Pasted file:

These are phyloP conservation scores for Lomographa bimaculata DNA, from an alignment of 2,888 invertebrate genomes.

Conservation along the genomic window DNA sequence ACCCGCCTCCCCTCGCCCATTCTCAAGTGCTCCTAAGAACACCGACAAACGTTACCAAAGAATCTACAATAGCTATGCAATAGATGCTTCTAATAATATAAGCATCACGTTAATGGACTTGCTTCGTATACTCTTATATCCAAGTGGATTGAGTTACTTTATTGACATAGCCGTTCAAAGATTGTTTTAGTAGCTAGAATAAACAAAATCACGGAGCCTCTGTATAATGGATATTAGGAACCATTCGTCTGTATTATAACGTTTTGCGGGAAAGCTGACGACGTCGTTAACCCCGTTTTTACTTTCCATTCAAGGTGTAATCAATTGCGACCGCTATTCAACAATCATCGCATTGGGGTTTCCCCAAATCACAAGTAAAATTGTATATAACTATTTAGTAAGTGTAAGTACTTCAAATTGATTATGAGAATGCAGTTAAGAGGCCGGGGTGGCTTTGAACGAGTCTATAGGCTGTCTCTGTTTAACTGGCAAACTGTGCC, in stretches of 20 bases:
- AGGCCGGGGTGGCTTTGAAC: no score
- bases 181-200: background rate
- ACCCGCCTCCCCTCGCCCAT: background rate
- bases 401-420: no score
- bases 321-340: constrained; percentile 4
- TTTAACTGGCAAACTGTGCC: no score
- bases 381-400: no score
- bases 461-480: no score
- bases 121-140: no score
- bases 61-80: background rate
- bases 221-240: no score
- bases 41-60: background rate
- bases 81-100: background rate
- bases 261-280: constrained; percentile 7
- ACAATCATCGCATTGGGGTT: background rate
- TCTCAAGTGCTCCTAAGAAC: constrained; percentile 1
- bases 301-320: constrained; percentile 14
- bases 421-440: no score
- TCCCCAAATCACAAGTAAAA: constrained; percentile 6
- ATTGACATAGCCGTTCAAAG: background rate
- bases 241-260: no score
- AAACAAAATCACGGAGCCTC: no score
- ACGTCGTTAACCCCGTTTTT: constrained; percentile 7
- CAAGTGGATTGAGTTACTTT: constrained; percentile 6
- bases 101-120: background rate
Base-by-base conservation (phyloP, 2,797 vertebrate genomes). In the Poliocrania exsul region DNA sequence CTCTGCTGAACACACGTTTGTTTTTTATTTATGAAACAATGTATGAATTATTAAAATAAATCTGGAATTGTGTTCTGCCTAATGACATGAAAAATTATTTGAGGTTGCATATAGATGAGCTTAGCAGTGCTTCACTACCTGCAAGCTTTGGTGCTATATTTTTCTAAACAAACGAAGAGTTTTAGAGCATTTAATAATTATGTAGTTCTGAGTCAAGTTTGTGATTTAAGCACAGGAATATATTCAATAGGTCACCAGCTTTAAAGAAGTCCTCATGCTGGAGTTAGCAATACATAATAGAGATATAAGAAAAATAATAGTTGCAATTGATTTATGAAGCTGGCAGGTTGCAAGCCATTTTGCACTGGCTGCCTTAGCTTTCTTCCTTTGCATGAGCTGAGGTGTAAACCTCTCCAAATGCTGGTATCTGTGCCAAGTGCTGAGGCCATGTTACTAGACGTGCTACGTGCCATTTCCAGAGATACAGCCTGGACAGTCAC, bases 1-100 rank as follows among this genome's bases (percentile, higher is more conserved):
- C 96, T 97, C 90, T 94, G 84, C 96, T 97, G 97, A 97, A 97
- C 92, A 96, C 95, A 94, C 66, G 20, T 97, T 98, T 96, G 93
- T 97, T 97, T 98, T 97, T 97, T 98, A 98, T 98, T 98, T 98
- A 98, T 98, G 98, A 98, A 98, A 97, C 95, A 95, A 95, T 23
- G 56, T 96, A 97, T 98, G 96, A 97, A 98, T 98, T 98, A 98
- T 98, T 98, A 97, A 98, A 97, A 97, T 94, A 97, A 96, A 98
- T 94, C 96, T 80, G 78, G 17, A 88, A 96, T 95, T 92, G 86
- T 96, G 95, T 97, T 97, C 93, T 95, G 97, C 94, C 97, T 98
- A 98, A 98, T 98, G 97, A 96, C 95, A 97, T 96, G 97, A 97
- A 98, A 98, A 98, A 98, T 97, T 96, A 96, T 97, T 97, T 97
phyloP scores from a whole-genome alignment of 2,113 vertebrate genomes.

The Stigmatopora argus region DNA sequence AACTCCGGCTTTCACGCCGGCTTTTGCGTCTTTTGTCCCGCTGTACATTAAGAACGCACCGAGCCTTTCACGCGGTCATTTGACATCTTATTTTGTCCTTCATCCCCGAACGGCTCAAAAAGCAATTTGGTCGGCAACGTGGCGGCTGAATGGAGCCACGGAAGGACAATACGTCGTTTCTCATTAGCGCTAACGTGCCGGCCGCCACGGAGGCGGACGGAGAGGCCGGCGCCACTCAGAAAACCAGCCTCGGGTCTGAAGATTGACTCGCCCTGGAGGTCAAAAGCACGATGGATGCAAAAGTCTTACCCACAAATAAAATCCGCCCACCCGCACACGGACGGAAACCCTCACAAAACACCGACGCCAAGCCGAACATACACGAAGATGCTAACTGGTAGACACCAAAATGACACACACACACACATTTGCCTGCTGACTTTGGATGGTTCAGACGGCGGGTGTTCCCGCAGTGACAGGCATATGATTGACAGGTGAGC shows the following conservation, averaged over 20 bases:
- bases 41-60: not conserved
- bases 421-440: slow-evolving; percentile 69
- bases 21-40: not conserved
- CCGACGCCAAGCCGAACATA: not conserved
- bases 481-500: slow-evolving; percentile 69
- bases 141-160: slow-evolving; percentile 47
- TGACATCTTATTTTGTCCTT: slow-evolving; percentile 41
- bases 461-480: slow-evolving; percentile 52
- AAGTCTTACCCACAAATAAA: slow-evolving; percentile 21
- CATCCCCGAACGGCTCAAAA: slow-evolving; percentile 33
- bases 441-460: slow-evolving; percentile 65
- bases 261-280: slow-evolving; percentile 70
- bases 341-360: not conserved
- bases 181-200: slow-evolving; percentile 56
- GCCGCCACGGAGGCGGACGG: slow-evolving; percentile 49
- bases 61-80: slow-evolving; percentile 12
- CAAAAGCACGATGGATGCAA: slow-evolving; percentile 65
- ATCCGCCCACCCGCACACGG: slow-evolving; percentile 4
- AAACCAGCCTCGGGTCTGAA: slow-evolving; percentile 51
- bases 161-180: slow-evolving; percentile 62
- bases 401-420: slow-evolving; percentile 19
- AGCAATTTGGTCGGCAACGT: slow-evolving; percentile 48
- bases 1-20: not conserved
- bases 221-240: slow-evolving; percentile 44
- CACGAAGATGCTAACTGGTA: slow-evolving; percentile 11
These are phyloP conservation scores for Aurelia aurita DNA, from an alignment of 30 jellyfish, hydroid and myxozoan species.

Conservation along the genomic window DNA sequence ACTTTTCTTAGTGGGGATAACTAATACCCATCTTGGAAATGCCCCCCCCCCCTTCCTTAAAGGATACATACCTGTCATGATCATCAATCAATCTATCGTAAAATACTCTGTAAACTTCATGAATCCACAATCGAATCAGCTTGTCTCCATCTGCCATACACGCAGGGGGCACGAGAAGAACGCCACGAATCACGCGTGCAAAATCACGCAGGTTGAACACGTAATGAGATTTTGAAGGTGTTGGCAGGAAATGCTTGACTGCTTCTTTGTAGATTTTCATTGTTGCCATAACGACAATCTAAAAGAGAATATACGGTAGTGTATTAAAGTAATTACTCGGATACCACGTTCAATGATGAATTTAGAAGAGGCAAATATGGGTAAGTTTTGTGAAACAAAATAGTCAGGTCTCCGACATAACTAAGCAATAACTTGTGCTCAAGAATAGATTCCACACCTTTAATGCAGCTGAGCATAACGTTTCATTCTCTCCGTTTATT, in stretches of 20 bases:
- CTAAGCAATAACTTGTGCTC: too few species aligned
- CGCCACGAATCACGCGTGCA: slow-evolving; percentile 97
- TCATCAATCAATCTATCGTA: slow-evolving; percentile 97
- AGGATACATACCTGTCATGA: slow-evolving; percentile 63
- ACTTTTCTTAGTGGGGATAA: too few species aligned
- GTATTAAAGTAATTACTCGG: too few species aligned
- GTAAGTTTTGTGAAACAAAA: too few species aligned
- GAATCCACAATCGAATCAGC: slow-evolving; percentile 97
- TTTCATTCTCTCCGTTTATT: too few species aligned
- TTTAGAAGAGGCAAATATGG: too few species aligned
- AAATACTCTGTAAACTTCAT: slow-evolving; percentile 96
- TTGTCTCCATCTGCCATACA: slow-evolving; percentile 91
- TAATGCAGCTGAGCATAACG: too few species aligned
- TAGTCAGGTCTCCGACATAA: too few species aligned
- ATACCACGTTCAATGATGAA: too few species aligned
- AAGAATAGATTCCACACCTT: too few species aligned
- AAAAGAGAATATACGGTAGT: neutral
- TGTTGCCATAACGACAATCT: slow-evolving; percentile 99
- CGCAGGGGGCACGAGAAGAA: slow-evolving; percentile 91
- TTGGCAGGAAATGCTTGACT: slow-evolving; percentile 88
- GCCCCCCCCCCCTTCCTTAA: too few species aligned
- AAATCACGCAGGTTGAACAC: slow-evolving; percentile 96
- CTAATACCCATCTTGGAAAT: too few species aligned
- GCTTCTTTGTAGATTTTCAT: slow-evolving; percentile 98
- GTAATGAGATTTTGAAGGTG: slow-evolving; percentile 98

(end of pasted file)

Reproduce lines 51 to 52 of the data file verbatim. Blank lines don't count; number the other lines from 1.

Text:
- bases 441-460: slow-evolving; percentile 65
- bases 261-280: slow-evolving; percentile 70